Prevention of suicidal behavior in individuals with diabetes
Leo Sher, M.D.
My commentary, “Prevention of suicidal behavior in diabetes: the role of primary care” was published in the QJM: An International Journal of Medicine online ahead of print on July 21, 2022 and included in the December 2022 print issue of the Journal (1). A summary of my article is below:
Studies in different countries suggest that the rates of suicide ideation, attempts and death are increased in patients with diabetes in comparison to the general population. Suicidal behavior in patients with diabetes is a significant but underappreciated problem. Elevated suicide risk in individuals with diabetes may be related to comorbid psychiatric disorders, particularly depression. Considerable evidence suggests a bidirectional relationship between diabetes and depression: individuals with diabetes are at elevated risk of developing depression and patients with depression are more likely to develop diabetes. Frequent comorbidity of diabetes and depression may be related to psychosocial and neurobiological factors. Other comorbid psychiatric conditions including anxiety and alcohol use disorders may also increase suicide risk in diabetes. Primary care physicians are likely the key to suicide prevention efforts in individuals with diabetes since they see almost half of individuals who die by suicide within 1 month of their suicide. The management of potentially suicidal patients with diabetes in primary care comprises six major components: management of diabetes and its complications, especially conditions associated with pain; diagnosis and treatment of comorbid psychiatric disorders; frequent assessment of suicide risk; restricting access to the means of suicide; specific treatments to reduce the predisposition to attempt suicide; and referral to psychiatric care. Suicide prevention in individuals with diabetes and other medical disorders is a difficult but critically important task.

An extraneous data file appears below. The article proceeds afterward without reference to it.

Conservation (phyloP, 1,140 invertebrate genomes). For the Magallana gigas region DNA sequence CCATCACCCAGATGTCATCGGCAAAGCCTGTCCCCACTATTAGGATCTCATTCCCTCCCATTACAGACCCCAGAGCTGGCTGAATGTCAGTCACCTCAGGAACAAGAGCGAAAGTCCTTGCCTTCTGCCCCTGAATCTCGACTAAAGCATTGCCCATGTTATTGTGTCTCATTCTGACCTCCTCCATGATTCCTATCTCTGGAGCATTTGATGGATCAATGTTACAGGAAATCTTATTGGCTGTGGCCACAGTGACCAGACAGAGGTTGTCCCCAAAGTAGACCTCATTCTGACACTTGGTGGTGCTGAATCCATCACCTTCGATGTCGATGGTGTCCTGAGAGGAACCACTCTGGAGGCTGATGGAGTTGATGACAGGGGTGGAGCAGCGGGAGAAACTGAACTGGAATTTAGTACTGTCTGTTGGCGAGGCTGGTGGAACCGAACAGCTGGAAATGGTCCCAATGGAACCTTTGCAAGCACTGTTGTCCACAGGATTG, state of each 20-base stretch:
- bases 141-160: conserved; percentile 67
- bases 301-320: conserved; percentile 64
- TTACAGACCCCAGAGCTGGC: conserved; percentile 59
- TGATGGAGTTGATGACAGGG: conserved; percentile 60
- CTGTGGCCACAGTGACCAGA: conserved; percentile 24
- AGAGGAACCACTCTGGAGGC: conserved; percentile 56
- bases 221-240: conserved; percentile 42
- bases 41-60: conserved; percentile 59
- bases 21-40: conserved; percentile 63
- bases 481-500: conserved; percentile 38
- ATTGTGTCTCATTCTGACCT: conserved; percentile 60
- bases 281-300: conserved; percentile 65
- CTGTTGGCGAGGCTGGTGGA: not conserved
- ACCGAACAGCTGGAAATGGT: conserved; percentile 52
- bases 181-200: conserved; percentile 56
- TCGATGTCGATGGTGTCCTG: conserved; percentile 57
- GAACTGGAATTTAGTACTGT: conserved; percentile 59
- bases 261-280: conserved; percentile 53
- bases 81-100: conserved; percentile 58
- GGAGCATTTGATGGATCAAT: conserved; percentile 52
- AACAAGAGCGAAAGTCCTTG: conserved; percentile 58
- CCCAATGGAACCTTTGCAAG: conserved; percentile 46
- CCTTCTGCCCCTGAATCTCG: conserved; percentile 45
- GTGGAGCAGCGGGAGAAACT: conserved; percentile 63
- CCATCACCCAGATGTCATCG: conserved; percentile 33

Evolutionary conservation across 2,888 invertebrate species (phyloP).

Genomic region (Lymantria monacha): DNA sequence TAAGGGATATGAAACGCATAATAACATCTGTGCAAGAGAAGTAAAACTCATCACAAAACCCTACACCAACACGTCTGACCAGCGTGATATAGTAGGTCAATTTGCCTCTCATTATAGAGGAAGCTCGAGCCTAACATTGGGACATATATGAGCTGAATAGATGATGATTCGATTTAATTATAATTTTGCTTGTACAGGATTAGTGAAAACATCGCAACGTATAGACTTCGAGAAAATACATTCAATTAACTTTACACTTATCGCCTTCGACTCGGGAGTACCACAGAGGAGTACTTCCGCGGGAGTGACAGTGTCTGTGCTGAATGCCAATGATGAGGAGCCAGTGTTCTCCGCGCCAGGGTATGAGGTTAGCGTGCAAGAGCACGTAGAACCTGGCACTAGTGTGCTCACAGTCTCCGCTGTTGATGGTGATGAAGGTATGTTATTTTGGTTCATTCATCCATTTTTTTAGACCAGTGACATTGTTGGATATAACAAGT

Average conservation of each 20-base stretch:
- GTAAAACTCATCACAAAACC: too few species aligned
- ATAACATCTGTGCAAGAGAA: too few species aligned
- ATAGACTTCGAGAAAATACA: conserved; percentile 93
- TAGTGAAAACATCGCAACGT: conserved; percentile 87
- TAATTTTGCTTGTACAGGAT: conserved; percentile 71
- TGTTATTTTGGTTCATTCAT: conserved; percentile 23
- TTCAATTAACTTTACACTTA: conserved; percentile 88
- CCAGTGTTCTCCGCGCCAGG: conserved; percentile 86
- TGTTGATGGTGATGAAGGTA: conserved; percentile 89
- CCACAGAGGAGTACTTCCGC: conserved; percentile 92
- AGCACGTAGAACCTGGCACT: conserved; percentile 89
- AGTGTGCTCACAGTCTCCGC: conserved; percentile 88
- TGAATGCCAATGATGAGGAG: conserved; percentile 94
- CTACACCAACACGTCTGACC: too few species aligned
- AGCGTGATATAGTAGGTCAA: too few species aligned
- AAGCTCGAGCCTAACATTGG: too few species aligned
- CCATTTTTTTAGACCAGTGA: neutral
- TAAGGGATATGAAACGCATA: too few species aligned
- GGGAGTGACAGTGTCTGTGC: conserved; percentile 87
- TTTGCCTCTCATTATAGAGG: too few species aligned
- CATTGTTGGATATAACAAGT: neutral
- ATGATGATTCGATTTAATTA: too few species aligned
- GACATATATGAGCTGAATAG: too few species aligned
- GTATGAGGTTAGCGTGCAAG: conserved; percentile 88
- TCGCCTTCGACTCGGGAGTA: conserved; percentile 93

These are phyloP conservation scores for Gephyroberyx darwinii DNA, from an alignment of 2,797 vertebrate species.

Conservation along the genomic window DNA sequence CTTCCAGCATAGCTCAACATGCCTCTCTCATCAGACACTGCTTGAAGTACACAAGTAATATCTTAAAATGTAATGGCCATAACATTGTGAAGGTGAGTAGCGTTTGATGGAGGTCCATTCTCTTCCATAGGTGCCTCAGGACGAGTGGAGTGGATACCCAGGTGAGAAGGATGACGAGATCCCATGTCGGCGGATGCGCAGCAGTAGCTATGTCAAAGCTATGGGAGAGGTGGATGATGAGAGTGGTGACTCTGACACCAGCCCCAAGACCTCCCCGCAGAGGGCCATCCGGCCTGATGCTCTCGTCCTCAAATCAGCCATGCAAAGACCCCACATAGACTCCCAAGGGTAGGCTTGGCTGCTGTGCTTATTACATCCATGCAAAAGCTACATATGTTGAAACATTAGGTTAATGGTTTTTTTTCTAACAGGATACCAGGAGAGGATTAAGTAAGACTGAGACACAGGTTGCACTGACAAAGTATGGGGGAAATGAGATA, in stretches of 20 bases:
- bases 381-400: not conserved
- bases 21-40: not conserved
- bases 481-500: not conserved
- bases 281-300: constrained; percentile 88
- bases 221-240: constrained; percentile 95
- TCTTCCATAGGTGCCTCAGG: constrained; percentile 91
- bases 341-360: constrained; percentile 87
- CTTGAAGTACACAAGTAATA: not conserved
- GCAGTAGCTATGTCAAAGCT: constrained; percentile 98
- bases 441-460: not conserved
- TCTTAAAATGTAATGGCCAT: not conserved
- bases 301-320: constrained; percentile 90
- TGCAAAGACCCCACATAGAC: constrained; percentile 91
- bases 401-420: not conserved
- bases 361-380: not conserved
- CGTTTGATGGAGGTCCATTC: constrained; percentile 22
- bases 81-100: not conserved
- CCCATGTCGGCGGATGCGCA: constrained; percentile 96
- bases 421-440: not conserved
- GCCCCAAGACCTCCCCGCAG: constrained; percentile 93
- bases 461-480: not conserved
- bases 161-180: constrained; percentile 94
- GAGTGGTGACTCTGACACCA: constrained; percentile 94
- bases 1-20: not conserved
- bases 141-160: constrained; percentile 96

1. Sher L. Prevention of suicidal behavior in diabetes: the role of primary care. QJM. 2022 Dec 12;115(12):789-792. doi: 10.1093/qjmed/hcac173.